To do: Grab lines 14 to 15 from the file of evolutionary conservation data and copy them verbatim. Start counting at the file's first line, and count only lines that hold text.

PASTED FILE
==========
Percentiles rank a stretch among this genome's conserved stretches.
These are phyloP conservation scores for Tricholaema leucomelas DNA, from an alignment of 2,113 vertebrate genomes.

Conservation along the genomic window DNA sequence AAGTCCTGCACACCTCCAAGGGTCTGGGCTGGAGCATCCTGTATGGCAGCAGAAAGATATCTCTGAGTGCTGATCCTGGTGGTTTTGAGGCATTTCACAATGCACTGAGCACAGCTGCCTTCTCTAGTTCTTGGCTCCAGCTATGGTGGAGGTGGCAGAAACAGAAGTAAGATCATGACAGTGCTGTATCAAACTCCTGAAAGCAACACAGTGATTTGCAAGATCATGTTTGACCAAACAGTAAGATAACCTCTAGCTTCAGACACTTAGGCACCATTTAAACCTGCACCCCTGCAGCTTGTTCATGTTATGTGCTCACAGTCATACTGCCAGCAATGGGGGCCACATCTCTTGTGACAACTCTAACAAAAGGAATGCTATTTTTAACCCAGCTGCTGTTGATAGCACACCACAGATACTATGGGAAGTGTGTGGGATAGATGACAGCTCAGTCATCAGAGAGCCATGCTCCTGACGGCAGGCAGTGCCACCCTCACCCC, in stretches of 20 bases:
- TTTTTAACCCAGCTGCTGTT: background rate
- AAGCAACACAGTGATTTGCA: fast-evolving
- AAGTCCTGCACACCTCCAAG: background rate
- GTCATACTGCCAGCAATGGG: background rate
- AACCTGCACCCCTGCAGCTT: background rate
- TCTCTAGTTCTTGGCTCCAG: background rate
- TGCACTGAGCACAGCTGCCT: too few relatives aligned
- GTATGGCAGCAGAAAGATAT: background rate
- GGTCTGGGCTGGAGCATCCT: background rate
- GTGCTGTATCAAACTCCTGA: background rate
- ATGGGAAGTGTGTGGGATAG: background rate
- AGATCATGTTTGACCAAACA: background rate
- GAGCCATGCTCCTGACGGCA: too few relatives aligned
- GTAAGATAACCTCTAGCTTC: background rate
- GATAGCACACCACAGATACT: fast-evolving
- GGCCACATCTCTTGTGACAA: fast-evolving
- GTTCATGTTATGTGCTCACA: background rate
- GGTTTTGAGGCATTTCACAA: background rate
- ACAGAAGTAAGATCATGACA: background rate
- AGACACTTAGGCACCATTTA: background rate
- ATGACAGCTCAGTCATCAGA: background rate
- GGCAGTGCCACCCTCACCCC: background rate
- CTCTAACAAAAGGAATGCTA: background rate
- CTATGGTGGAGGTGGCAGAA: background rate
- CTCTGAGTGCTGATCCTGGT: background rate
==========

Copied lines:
- ATGGGAAGTGTGTGGGATAG: background rate
- AGATCATGTTTGACCAAACA: background rate